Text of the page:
Court reserves order in Novartis patent case

Court reserves order in Novartis patent case

Chennai

A court in India reserved its verdict on a challenge by Novartis AG against an Indian law that blocks patenting of minor improvements in known molecules. India is a vital source of cheap generic medicines and campaign groups are worried that the poor in the developing world could lose access to vital drugs if the Novartis challenge succeeds.

The giant Swiss drugmaker has argued that tightening of intellectual property laws would boost investment in developing more medicines, and says that the Indian patent system stifles innovation. The Madras High Court did not fix a date when it would hand down its ruling on the Novartis challenge.

The affair has become a test-case in a long-running war between “big pharma” and humanitarian campaigners who say drug makers are putting patents ahead of poor patients

The affair has become a test-case in a long-running war between “big pharma” and humanitarian cam-paigners who say drug makers are putting patents ahead of poor patients. The two-judge court also ordered that another challenge by Novartis to a January decision that rejected its patent application for cancer drug, Glivec, be referred to an appellate board, consisting of experts and headed by a former judge. “We do not want to express any opinion,” the bench said on the Glivec case.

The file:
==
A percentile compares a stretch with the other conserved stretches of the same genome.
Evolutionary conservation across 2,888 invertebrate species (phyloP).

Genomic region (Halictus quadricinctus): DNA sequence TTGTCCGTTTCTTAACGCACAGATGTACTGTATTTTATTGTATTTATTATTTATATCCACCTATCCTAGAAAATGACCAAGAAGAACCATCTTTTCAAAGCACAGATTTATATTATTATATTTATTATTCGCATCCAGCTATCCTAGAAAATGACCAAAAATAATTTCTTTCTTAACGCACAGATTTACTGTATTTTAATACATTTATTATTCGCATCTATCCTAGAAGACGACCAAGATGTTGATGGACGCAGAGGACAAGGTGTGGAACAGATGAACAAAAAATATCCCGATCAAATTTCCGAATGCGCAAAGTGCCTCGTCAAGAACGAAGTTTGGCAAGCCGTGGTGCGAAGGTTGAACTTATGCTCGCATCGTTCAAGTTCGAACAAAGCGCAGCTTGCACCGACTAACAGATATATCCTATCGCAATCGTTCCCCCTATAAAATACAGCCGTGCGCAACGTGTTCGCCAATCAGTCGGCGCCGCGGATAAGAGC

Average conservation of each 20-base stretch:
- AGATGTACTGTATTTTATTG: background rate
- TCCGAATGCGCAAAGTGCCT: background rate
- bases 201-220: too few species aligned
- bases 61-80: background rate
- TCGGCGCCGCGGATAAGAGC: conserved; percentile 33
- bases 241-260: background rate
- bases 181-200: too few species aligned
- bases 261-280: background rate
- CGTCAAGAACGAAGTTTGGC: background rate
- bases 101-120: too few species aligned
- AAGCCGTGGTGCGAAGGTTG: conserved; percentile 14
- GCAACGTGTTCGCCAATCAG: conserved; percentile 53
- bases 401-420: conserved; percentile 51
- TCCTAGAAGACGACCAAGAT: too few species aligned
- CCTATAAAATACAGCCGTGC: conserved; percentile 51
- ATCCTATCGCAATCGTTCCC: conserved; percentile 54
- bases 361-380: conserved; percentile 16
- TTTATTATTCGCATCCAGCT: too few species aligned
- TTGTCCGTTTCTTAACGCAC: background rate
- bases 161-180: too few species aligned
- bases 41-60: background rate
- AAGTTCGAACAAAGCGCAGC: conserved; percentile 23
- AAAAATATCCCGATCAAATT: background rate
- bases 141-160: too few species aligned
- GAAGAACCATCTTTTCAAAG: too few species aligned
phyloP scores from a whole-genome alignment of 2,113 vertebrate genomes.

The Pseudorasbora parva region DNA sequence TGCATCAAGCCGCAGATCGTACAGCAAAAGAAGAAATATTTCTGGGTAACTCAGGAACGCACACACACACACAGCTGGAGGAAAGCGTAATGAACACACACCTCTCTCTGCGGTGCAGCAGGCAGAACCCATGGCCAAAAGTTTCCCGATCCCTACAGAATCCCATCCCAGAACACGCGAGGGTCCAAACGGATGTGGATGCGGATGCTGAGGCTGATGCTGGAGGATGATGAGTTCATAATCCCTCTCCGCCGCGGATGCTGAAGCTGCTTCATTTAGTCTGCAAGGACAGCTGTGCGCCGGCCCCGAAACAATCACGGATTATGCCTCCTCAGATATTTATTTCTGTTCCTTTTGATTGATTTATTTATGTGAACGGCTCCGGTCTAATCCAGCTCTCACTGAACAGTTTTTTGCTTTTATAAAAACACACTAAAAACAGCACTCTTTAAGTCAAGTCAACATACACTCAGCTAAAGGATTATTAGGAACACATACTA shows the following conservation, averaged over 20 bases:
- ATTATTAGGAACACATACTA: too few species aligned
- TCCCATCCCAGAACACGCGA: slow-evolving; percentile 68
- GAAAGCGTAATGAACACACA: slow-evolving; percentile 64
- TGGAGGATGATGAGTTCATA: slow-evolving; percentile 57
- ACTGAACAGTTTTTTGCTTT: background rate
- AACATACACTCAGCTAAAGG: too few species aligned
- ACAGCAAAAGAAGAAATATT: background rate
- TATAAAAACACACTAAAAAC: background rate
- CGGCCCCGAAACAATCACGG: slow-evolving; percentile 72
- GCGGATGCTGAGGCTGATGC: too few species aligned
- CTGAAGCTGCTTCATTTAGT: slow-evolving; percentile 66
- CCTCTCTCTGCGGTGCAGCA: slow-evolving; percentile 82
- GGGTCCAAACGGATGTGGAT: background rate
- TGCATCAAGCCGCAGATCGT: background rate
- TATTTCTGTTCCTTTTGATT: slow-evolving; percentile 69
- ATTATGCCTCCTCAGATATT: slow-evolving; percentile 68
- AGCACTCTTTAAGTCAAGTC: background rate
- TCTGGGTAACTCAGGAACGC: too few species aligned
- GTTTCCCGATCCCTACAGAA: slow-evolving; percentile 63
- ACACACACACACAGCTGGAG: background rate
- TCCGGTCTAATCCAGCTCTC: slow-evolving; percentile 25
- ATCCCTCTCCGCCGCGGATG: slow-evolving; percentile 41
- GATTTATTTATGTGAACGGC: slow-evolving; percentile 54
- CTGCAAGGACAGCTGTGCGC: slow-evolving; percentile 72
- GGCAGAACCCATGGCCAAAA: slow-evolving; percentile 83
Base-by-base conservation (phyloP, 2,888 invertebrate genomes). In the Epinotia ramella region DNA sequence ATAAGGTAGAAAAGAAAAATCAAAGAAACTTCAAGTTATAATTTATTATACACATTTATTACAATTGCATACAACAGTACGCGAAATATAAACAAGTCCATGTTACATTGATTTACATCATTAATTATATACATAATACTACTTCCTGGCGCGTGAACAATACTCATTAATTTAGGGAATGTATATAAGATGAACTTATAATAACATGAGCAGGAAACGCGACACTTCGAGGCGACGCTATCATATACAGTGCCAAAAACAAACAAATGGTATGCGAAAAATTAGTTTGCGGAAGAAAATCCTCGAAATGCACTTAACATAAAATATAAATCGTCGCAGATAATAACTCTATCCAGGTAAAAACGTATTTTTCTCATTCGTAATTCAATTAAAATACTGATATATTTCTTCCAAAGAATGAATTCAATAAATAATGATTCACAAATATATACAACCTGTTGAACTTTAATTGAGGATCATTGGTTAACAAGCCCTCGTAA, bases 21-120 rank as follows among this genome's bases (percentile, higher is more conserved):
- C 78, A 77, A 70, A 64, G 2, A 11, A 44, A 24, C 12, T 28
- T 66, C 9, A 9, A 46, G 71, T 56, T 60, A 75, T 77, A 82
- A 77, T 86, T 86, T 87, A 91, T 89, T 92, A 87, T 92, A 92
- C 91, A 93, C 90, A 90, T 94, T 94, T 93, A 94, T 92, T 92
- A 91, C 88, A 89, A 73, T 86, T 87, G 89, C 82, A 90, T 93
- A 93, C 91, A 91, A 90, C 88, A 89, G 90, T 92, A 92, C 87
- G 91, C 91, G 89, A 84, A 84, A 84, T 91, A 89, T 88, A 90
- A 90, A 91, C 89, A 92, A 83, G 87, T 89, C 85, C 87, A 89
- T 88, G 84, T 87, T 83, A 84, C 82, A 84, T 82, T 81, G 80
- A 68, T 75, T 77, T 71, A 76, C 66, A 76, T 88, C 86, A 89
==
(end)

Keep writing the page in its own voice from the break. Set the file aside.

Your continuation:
Last month, Novartis chief executive Daniel Vasella said that the company did not seek “popularity awards” and would continue with its legal action over the Indian patent system to “serve our patients and remain competitive”. In sub-Saharan Africa, home to two thirds of the world’s HIV-positive people, the concern is more acute, as some fear the case if it goes in favour of Novartis could undermine India’s role as a source of cheap generic medicines, especially AIDS drugs.

Humanitarian agency Medecins Sans Frontieres has said tens of thousands of people being treated for AIDS will suffer if the Swiss company succeeds in changing India’s patent law.

Reuters